“Secret City” is a story about gun violence and mass shootings. That cannot be held in doubt. The real question is what sort of statement are writer Scott Snyder and artist Greg Capullo making in regards to this societal problem and its possible solutions.

Mark Stack: The Red Hood Gang putting a face on gun violence is especially interesting and somewhat ironic given their faceless nature. Bruce Wayne in his attempts to thwart the gang is also somewhat faceless as he dons disguises and masks straight out of Mission: Impossible to appear as an average (or influential, when he impersonates Oswald Cobblepot) citizen ready to fight back.

“Ordinary” citizens reacting to violent criminals with the strength and skill of Batman is something ripped right out of the fantasies of some gun owners. It’s a line that gets pulled out every time a mass shooting or act of terror occurs: “What if there was a good guy with a gun to fight back?” Bruce Wayne doesn’t carry a gun but he’s the personification of that “good guy with a gun” myth. Yes, he saves lives but, even though he’s trained for 10 years to do nothing other than fight crime, he’s woefully ineffective at combatting the actual problem. The Red Hood Gang keeps expanding. They’re not afraid of running into the faceless “good guy” who breaks up their plans every now and then. For everything Bruce stops them doing, there’s 9 more he wasn’t there for.

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Alfred calls Bruce a coward for fighting the Red Hood Gang as a faceless spectre rather than publicly with the weight of his family name behind him. When someone argues for putting guns in more hands so that a “good guy with a gun” can shoot a terrorist, they’re arguing for a reactive rather a proactive position. Bruce doesn’t prevent violence from happening, he prevents more violence from happening after it’s already begun when he could be publicly campaigning with his celebrity status to stamp out the root cause.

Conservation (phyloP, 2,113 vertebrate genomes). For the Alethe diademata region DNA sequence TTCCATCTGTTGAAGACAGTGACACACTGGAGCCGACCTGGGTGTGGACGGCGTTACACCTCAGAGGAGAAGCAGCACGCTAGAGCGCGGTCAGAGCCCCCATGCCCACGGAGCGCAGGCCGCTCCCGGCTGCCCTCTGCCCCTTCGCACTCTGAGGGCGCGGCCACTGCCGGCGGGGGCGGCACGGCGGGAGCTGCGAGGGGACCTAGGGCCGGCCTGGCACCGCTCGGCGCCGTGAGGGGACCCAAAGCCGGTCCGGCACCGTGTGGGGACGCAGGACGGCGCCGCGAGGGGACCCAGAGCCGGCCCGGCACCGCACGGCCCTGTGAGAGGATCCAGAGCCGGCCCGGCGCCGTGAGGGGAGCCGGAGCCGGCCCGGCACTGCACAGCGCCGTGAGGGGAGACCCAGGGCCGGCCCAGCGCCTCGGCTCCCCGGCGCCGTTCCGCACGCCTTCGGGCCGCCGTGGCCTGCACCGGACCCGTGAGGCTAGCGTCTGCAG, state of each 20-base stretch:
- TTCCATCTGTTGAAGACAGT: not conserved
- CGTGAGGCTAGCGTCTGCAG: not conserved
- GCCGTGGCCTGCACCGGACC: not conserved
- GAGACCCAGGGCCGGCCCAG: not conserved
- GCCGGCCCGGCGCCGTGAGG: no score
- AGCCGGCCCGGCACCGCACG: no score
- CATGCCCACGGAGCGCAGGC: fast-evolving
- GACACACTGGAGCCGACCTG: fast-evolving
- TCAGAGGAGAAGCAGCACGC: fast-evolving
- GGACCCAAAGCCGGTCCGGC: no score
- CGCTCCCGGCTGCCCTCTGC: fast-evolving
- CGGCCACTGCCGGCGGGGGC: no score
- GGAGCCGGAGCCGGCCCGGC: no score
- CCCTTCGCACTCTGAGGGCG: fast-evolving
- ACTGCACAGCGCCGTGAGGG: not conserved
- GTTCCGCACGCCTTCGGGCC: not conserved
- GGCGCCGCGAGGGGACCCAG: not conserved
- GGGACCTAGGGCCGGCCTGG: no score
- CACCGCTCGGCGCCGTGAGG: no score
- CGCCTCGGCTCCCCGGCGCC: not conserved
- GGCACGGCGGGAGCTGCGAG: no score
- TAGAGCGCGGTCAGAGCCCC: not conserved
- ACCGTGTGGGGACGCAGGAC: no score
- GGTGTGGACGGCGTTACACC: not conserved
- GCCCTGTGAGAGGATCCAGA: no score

It’s hard for me to argue with Alfred’s assessment as someone who has called politicians cowards for their refusal to push for more stern gun control after each successive mass shooting. Unlike our Senate that continually blocks gun control measures even after the murder of 20 children at a school and 49 people at a nightclub, Bruce learns his lesson eventually. The Red Hood Gang attacks him. Not because they figured that he’s been the thorn in their side; someone asked them to because they thought Bruce might take a public stand against them. And there was nothing this “good guy” could do in that moment but try to survive and push for greater change.

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As an assassination attempt designed to quell opposition and prevent more of it with the fear of death, this is an act of terrorism. And the way Bruce discovers to fight that terror is to publicly refuse to be moved by fear. He chooses to become a bat and to bring Bruce Wayne back from the (legally declared) dead.

Chase: Although “Secret City” spends a great deal of its time focused on a failed solution (i.e. the good guy with a gun), it also points to a root cause and solution to the problem of gun violence. In Batman #22 Bruce becomes aware that his uncle Philip Kane has been using Wayne Industries to produce lethal weapons and then providing some of these weapons to the Red Hood Gang. The gang’s ability to operate is largely based on its easy access to weaponry.

All of Kane’s best intentions, attempting to limit the damage caused by the Red Hood Gang and create non-lethal weaponry, come to nothing. The bad guys with guns do as they will with the weapons readily available to them and ultimately kill Kane himself for trying to fight back. Even a non-lethal sonic cannon is easily transformed into something capable of liquefying organs. This reflects the hypocrisy of a weapon designed for self-defense. Weapons are offensive by their very nature and their utilization will always rely on whose hand is on the trigger. This sonic cannon is just as destructive as a gun when made available to the public.